The positive working photoresist composition as mentioned above is coated on a substrate suitable for production of precision integrated circuit elements (e.g., a transparent substrate such as silicon/silicon dioxide-coated, glass substrate and ITO substrate) by an appropriate coating method, such as a spin coating method, a roll coating method, a flow coating method, a dip coating method, a spray coating method, or a doctor coating method. The thus coated composition is subjected successively to prebake, exposure to light via a desired mask, PEB (PEB: Post Exposure Bake) if needed, development, rinsing and drying to provide a satisfactory resist.

EXAMPLES Synthesis Example 1

Synthesis of Novolak Resin A (present resin):

______________________________________m-Cresol               70     g2-Methyl-5-isopropylphenol                  41.3   g______________________________________

The above ingredients, 53 g of a 37% water solution of formaldehyde and 0.15 g of oxalic acid were placed in a three-necked flask, and heated to 100 C. with stirring to undergo the reaction for 14 hours.

Then, the reaction system was heated up to 200 C. and evacuated gradually to a pressure of 1 mmHg, whereby the water, the monomers and formaldehyde remaining reacted and the oxalic acid were distilled away.

The molten residue was cooled to room temperature, and thereby a novolak resin was recovered. The thus obtained novolak resin (a) had a weight-average molecular weight of 4250 (reduced to a polystyrene basis).

Further, a 20 g portion of this novolak resin (a) was dissolved completely in 60 g of methanol, and thereto was gradually added 30 g of water with stirring; as a result, the resin component was precipitated. The upper layer was removed by decantation, while the precipitated resin fraction was recovered. The recovered matter was heated to 40 C. and dried for 24 hours under a reduced pressure to give an alkali-soluble Novolak Resin A. The thus obtained Novolak Resin A had a weight-average molecular weight of 10,100 (reduced to a polystyrene basis) and a dispersion degree of 3.2. In addition, the monomer, dimer and trimer contents therein were found to be 0%, 2.6% and 3.6% respectively. This result indicates that 56% of the low molecular weight component was removed by the fractional reprecipitation operation.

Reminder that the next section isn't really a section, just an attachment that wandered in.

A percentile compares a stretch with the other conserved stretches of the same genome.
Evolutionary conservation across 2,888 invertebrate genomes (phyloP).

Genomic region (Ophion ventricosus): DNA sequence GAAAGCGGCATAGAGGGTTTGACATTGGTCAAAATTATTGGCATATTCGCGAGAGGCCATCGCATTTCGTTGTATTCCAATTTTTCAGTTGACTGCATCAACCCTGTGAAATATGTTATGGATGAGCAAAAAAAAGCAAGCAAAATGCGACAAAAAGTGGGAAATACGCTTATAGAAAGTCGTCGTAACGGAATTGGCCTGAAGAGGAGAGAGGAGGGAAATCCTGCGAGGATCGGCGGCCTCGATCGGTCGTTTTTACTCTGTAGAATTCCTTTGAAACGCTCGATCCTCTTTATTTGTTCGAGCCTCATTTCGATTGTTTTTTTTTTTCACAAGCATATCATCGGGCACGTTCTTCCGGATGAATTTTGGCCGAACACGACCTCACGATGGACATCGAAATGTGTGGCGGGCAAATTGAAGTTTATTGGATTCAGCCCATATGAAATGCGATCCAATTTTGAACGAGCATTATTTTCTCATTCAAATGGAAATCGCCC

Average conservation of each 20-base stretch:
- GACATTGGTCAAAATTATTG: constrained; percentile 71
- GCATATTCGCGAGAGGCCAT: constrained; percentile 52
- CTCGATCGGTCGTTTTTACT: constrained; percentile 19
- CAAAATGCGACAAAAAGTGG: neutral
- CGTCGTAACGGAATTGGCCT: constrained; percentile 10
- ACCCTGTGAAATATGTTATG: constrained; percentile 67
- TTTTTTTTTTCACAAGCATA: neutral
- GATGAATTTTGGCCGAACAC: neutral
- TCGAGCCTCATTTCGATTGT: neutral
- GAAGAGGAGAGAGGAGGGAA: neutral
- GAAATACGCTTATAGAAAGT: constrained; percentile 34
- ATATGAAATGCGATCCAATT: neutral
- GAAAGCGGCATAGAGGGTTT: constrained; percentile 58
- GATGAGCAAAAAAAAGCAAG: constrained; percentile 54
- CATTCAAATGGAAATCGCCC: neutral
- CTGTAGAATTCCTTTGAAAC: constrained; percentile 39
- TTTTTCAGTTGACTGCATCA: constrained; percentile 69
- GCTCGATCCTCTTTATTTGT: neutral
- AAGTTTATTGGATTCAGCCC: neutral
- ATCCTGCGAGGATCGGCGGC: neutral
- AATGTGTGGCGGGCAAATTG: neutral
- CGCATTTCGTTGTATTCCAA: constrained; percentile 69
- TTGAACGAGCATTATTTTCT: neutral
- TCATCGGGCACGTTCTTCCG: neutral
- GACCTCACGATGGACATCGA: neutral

Synthesis Example 2

Synthesis of Novolak Resin B (present resin):

______________________________________m-Cresol               70     g2-Methyl-5-isopropylphenol                  34.8   g2,3-Xylenol            6      g______________________________________

The above ingredients, 56 g of a 37% water solution of formaldehyde and 0.16 g of oxalic acid were placed in a three-necked flask, and heated to 100 C. with stirring to undergo the reaction for 16 hours.

Then, the reaction system was heated up to 200 C. and evacuated gradually to a pressure of 1 mmHg, whereby the water, the monomers and formaldehyde remaining unreacted and the oxalic acid were distilled away.

The molten residue was cooled to room temperature, and thereby a novolak resin was recovered. The thus obtained novolak resin (b) had a weight-average molecular weight of 3420 (reduced to a polystyrene basis). Further, a 20 g portion of this novolak resin (b) was dissolved completely in 60 g of acetone, and thereto was gradually added 60 g of hexane with stirring, and further the resulting solution was allowed to stand for 2 hours. The upper layer was removed by decantation, while the precipitated resin fraction was recovered. The recovered matter was heated to 40 C. and dried for 24 hours under a reduced pressure to give an alkali-soluble Novolak Resin B. The thus obtained Novolak Resin B had a weight-average molecular weight of 9,090 (reduced to a polystyrene basis) and a dispersion degree of 2.9. In addition, the monomer, dimer and trimer contents therein were found to be 0%, 2.4% and 2.4% respectively. This result indicates that 64% of the low molecular weight component was removed by the fractional reprecipitation operation.

Synthesis Examples 3 to 13

Syntheses of Novolak Resins C to M (present resins):

Novolak resins (c) to (m) were each synthesized in the same manner as in the aforementioned Synthesis Example 2, except that the monomer species and their respective amounts (mol %) used for the condensation reaction with formaldehyde were changed to those set forth in Table 1.